In this example, each department has some kind of policies and procedures documents, two with the same name and one with a similar, but slightly different, name. They have different locations and may be in different formats. In addition, they all have similar retention periods, but the retention periods are often qualified. In that regard, they are all unique. Each retention description must be listed separately and may be used more than once where appropriate.

Managing this kind of polyhierarchical structure and updating it is very difficult. Also, a taxonomy isn’t a folder structure into which documents are placed, so do the documents live in a folder in a shared drive? If so, which folder? If the folder is only the document name, where do we store the metadata information about them? Assuming we can store that metadata describing records in a folder structure, can we connect this metadata and reuse it to label records in other systems?

One better way to handle the above would be to create several, mutually exclusive taxonomies or a single, faceted enterprise taxonomy which may include both records and other kinds of information. So, for example: 



          Information Technology 


Document Types 

     Policies & Procedures 


     Electronic Locations 

          Shared Drives 

          :d drive 


Physical Locations 

     Executive Office

Retention Periods 

     5 years 

     10 years

In this example structure, the combination of concepts applied to content make up the complete record. The taxonomy modeling could take one of several different directions depending on the needs of the organization. The electronic locations may not be named as in this example, but a property with the URL location of the specific document included. Similarly, pointers to the specific documents could be included in the taxonomy with creation and disposition dates, especially for documents which have no way of indicating this where they are stored. Here is an example of what this might look like as a concept record in the taxonomy:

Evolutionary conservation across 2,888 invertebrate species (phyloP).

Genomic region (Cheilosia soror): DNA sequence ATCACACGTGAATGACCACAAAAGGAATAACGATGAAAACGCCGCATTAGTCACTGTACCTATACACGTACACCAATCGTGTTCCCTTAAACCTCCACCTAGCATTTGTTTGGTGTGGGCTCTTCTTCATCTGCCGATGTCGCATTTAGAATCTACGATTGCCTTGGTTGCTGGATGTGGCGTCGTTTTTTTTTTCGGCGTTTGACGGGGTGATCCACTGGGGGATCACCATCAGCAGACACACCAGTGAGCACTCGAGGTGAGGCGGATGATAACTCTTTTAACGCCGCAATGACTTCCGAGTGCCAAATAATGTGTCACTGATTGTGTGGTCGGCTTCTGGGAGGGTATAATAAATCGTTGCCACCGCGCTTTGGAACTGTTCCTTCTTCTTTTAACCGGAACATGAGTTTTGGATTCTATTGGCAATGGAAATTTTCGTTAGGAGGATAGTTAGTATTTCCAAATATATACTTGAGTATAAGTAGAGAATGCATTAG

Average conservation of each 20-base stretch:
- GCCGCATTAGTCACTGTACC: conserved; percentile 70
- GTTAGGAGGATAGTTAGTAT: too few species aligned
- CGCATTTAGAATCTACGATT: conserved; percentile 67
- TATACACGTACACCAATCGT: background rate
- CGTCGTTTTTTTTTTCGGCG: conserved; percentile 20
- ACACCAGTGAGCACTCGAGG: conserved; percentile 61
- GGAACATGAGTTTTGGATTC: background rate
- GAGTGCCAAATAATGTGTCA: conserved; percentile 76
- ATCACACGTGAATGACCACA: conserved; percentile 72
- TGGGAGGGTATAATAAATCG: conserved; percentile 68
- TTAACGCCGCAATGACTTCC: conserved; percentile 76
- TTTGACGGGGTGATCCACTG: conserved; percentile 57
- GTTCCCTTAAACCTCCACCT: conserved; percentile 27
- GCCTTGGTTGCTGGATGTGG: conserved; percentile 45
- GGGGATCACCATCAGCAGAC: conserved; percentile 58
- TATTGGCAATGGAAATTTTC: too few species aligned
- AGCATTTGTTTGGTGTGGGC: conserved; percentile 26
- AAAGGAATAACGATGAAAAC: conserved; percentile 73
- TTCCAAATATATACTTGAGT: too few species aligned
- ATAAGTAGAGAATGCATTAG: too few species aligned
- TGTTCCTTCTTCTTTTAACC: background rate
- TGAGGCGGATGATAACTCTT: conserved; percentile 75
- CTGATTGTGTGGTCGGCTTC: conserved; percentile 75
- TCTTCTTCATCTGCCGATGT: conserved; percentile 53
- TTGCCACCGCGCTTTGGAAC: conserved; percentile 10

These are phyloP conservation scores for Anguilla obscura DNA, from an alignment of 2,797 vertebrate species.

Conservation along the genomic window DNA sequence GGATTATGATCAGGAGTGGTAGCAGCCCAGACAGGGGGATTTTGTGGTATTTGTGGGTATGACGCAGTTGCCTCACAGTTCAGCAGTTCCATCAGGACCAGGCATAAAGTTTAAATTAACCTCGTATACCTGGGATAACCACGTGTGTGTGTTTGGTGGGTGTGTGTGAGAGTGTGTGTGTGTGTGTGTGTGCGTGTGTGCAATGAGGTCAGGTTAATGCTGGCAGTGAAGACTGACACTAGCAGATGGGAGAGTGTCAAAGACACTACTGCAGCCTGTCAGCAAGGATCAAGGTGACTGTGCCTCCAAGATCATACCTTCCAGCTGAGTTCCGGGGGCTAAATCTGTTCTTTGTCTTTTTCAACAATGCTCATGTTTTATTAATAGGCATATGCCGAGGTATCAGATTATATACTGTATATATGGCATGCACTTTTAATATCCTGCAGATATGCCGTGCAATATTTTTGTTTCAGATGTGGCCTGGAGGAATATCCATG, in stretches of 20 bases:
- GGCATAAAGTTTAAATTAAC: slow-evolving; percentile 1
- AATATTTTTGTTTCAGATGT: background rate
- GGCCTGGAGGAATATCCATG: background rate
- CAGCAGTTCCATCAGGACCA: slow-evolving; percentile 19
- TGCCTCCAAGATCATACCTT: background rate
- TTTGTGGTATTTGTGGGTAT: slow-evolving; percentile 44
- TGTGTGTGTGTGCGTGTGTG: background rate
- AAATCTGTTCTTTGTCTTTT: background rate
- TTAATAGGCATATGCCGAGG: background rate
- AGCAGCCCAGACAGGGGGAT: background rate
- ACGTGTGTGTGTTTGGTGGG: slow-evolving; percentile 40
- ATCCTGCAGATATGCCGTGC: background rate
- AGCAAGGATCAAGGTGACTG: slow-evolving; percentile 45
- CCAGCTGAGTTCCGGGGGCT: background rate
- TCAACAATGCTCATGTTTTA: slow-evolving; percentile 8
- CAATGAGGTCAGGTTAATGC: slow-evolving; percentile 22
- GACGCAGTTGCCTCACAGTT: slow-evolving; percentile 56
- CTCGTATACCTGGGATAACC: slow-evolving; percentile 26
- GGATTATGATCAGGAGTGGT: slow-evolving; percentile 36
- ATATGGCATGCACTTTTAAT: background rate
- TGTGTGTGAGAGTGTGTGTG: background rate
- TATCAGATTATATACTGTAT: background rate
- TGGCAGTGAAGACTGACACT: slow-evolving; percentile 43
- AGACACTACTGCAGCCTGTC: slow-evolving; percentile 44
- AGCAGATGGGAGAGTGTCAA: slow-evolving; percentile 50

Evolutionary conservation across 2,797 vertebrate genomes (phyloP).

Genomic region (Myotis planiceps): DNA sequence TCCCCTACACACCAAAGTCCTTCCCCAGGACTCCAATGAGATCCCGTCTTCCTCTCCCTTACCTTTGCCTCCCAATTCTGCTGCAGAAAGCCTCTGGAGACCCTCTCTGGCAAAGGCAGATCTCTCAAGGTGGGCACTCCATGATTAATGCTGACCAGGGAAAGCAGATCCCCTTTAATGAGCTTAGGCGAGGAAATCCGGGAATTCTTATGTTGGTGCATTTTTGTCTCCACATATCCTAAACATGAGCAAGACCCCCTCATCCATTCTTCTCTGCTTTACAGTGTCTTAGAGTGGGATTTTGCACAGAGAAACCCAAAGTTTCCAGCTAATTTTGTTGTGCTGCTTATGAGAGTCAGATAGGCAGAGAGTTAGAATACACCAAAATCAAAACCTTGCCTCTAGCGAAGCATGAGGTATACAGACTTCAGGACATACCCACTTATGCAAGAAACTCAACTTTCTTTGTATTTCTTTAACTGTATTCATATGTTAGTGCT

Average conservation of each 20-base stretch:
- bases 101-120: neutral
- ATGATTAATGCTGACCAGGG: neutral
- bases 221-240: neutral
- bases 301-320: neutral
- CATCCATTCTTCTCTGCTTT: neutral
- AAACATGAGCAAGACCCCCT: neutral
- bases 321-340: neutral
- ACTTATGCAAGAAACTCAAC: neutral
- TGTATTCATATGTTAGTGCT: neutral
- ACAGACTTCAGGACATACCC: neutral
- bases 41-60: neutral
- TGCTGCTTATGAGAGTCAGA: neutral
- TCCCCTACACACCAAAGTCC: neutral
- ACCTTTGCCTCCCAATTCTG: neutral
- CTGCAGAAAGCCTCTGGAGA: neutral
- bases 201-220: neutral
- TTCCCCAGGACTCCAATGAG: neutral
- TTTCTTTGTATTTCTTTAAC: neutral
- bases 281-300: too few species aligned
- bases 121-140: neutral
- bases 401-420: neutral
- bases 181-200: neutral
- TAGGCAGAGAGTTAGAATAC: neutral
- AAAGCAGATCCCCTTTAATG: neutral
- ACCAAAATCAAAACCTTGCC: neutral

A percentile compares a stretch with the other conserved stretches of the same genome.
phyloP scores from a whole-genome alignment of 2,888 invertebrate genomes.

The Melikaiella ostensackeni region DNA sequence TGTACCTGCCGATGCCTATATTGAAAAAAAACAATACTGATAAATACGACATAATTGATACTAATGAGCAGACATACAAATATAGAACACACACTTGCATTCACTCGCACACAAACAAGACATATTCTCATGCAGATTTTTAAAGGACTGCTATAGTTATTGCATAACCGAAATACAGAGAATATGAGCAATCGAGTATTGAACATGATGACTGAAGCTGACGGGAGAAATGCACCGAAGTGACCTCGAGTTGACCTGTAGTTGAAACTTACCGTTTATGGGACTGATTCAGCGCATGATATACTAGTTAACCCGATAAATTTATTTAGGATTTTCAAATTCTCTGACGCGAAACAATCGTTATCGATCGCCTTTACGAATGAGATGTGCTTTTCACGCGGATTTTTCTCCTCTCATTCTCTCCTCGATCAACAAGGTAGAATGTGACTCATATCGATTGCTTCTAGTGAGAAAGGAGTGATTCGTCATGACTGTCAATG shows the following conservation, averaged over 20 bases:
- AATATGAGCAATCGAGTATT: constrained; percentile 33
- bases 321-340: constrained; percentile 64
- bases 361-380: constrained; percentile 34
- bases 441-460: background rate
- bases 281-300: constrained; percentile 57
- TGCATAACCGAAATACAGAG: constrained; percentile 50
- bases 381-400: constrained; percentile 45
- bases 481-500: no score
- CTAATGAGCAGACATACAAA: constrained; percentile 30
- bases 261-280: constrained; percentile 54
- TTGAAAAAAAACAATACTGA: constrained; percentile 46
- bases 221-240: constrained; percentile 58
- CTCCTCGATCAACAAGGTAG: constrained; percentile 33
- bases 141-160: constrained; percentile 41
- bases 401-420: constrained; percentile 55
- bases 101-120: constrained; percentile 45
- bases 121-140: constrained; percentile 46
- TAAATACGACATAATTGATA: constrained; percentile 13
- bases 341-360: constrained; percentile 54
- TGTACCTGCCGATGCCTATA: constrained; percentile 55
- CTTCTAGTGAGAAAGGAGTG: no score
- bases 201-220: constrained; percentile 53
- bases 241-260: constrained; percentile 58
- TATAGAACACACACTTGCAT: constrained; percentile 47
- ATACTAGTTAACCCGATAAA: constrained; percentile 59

For many records, it is not the organization which sets the retention policies, but local and regional statutes. For an international organization, the same documents may be subject to different regulations based on where they are stored. So, a financial organization may be subject to SEC regulations for documents stored electronically or physically in the United States and have different regulations across the European Union and within individual European countries.

Rather than trying to re-create these statutes in a taxonomy, individual records could use URL links to official sites or include periodic updated pulls of the data into the taxonomy system.

The Taxonomy in Action

When an employee needs to find particular records or all the information making up a file, they can use a search interface powered by taxonomy concepts tagged to content and used for faceted search filtering.

Electronic documents live in repositories which can store metadata about the document. The metadata values are supplied by the taxonomy. Documents which have no associated metadata because of system limitations or because they are physical documents can be represented electronically in the taxonomy management system. These records can be searched as part of the overall search index or periodically published to consuming systems to be used like any other information in the system.

The use of taxonomies for records management assumes the same adoption of business processes any records management program would require: the application of accurate information at the time of record creation, during its management, and retained (if appropriate) after the disposition of the record. This is no more difficult or fool-proof than physically writing the correct information on a paper document and placing it in the correct box for shelved storage. There are always risks of misfiling information, but trained records management individuals are the subject matter experts whose job it is to ensure records are handled correctly.

The taxonomy is just like the records retention schedule applied to documents and data across systems, pulling together content where it lives based on search parameters. 

assortment of vinyl records